Sister Kathleen Carr, superintendent of schools for the Archdiocese of Boston, hopes parents distinguish between Catholic schools and the trouble in the church. Only 8 percent of the teachers in the 177 schools in the archdiocese are clergy members, she said.

''I'm hoping [parents] are basing their decisions on their day-to-day experience of the school community,'' she said, ''which is very different from what they are reading in the papers.''

Carr has not met with school principals as a group. Although she said school officials will participate in any training by the archdiocese in response to the crisis, she said her office also is exploring school materials that could be added to existing curriculum on personal safety.

The perceived separation between church and school - in the past a matter of internal debate as schools have become more secular places increasingly populated by non-Catholics - now seems a point of relief. Although theology teachers like Campos hope the crisis will spur student interest in the life of the church, he said some express a lack of interest in the scandal because they don't feel it affects them. ''Most of these students actually live their life independently of the institution,'' he said. ''Not as many attend church, or their exposure to church is limited to the Catholic school setting.''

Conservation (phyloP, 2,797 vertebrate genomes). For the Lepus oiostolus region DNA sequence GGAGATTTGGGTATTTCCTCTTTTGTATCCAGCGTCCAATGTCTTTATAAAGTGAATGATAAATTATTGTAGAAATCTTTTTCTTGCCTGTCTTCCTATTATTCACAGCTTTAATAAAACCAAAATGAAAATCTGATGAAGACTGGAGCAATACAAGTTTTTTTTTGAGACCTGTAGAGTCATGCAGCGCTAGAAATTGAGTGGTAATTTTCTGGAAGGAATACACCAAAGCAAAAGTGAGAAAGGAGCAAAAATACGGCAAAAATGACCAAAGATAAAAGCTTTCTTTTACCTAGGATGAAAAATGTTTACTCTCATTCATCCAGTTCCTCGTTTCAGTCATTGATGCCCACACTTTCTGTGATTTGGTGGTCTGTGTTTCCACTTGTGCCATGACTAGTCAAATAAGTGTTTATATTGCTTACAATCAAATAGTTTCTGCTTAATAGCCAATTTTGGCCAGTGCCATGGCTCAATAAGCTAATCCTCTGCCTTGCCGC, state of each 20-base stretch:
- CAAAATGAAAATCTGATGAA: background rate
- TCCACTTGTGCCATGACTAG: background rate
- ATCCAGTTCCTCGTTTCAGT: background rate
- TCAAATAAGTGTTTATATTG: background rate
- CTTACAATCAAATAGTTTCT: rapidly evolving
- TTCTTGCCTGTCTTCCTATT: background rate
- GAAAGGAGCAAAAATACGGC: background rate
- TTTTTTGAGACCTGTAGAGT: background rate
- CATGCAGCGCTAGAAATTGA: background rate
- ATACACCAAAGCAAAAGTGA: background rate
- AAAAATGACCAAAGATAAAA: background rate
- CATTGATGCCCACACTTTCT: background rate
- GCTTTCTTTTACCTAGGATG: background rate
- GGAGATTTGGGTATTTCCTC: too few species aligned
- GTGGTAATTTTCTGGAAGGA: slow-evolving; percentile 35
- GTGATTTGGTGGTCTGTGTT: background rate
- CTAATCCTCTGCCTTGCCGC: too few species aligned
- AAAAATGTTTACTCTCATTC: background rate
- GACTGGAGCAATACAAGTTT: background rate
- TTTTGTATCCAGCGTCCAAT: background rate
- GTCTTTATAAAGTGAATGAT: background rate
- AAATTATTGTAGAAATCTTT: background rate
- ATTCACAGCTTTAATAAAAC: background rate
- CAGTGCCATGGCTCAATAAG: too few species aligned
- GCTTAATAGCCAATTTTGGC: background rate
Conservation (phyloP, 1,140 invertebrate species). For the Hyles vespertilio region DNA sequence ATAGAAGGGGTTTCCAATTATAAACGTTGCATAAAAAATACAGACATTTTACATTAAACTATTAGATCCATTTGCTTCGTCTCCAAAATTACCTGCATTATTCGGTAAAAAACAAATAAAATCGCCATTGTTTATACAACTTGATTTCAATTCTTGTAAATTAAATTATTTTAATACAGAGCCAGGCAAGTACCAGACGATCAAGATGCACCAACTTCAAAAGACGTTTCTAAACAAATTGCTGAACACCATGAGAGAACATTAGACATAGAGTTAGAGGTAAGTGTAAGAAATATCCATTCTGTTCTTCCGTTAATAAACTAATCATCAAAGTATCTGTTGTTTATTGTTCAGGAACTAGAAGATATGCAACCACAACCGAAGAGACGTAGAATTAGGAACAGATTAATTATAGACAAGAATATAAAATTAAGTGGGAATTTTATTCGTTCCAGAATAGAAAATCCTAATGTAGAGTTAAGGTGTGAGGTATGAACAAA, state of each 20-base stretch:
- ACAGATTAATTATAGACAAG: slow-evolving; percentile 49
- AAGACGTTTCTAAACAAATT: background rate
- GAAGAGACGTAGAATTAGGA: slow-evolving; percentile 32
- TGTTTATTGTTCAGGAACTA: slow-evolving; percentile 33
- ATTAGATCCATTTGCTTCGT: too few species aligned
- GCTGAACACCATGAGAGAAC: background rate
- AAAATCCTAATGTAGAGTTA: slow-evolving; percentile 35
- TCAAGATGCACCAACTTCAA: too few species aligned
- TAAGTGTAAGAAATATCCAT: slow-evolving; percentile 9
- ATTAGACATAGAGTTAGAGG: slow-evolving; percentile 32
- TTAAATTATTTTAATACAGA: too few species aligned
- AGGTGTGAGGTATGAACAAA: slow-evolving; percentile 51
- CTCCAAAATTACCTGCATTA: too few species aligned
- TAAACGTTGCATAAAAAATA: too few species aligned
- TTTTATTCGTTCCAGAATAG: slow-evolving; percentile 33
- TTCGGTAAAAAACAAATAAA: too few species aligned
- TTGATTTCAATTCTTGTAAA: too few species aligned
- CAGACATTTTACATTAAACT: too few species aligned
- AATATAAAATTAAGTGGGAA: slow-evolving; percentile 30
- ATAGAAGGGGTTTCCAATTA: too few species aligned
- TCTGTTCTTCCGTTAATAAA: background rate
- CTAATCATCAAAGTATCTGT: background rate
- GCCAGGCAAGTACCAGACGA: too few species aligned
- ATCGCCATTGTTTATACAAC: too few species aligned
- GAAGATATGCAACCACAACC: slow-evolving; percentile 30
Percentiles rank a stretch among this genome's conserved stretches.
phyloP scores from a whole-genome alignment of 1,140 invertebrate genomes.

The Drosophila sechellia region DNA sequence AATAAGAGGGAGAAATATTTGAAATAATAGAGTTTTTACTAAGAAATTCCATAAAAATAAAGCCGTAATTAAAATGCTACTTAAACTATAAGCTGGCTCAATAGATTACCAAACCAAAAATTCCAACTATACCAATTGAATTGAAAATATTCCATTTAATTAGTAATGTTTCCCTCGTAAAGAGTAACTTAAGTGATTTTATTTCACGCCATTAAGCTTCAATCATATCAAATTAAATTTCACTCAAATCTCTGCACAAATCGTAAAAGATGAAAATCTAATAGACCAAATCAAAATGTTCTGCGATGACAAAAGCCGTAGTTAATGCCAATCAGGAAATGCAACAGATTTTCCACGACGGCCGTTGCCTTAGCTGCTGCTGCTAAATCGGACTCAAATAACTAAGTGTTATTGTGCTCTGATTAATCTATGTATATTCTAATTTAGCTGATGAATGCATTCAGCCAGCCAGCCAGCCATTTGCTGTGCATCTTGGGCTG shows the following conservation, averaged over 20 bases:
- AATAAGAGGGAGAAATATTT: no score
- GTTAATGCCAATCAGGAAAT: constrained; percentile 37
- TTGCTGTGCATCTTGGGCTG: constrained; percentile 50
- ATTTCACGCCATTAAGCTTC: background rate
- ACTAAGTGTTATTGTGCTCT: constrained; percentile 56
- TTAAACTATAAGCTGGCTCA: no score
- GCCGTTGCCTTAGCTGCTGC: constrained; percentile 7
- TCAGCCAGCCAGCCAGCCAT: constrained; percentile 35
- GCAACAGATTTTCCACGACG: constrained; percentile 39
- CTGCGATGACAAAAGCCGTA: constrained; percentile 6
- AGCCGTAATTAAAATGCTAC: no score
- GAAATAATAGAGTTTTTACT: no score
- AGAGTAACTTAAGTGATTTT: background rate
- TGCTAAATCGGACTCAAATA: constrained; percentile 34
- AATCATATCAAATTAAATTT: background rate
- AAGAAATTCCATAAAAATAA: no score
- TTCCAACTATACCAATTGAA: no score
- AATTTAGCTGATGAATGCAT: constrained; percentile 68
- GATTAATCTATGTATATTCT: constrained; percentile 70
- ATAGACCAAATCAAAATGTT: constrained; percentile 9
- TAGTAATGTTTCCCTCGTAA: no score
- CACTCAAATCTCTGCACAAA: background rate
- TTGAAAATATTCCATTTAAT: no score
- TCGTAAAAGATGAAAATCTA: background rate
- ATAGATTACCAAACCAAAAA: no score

ABC High, senior Matt Walsh, a member of the honor council and editor in chief of The Eagle, the student newspaper, said the misconduct accusations seem unconnected to the present because the abuse is alleged to have taken place so long ago.

''For most people, it is so far removed in the past,'' Walsh said.

Although rising enrollments suggest parents feel comfortable with local Catholic schools, some say the crisis has increased awareness of child safety.